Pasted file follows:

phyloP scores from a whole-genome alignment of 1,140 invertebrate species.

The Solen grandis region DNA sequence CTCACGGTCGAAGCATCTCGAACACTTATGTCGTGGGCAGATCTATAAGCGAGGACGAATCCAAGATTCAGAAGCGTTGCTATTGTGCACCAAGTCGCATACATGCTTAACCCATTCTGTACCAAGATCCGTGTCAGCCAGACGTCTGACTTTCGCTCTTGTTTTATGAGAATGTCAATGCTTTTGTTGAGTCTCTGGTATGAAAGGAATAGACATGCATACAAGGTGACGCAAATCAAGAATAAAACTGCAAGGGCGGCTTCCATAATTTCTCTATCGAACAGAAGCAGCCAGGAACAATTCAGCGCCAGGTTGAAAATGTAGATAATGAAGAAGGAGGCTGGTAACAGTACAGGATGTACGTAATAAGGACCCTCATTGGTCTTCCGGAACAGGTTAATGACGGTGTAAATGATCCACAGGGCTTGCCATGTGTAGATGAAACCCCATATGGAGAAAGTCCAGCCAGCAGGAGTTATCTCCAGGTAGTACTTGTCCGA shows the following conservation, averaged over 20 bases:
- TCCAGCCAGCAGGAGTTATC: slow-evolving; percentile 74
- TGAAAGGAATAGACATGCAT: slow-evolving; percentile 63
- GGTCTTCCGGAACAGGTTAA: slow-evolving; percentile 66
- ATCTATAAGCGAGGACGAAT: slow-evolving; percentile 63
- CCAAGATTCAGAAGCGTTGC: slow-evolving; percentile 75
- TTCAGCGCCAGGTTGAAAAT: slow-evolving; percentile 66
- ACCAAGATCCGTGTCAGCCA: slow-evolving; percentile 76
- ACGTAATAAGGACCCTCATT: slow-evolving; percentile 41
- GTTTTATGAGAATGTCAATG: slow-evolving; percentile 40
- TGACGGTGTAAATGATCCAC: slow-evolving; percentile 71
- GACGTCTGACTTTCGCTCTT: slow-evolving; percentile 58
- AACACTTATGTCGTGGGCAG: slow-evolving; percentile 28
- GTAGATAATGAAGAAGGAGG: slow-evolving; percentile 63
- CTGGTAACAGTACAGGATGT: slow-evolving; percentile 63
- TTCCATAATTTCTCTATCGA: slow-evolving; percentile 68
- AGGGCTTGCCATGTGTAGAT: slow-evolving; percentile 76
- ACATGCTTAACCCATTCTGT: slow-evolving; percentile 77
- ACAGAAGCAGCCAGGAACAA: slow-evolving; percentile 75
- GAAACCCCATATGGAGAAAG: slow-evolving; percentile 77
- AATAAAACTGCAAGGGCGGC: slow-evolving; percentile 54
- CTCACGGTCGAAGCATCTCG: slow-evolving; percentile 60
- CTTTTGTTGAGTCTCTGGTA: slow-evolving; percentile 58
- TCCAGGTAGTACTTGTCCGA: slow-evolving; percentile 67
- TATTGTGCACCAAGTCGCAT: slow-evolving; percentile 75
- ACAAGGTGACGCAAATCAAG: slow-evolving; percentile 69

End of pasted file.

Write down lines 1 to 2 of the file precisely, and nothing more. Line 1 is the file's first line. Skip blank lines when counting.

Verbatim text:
phyloP scores from a whole-genome alignment of 1,140 invertebrate species.

The Solen grandis region DNA sequence CTCACGGTCGAAGCATCTCGAACACTTATGTCGTGGGCAGATCTATAAGCGAGGACGAATCCAAGATTCAGAAGCGTTGCTATTGTGCACCAAGTCGCATACATGCTTAACCCATTCTGTACCAAGATCCGTGTCAGCCAGACGTCTGACTTTCGCTCTTGTTTTATGAGAATGTCAATGCTTTTGTTGAGTCTCTGGTATGAAAGGAATAGACATGCATACAAGGTGACGCAAATCAAGAATAAAACTGCAAGGGCGGCTTCCATAATTTCTCTATCGAACAGAAGCAGCCAGGAACAATTCAGCGCCAGGTTGAAAATGTAGATAATGAAGAAGGAGGCTGGTAACAGTACAGGATGTACGTAATAAGGACCCTCATTGGTCTTCCGGAACAGGTTAATGACGGTGTAAATGATCCACAGGGCTTGCCATGTGTAGATGAAACCCCATATGGAGAAAGTCCAGCCAGCAGGAGTTATCTCCAGGTAGTACTTGTCCGA shows the following conservation, averaged over 20 bases: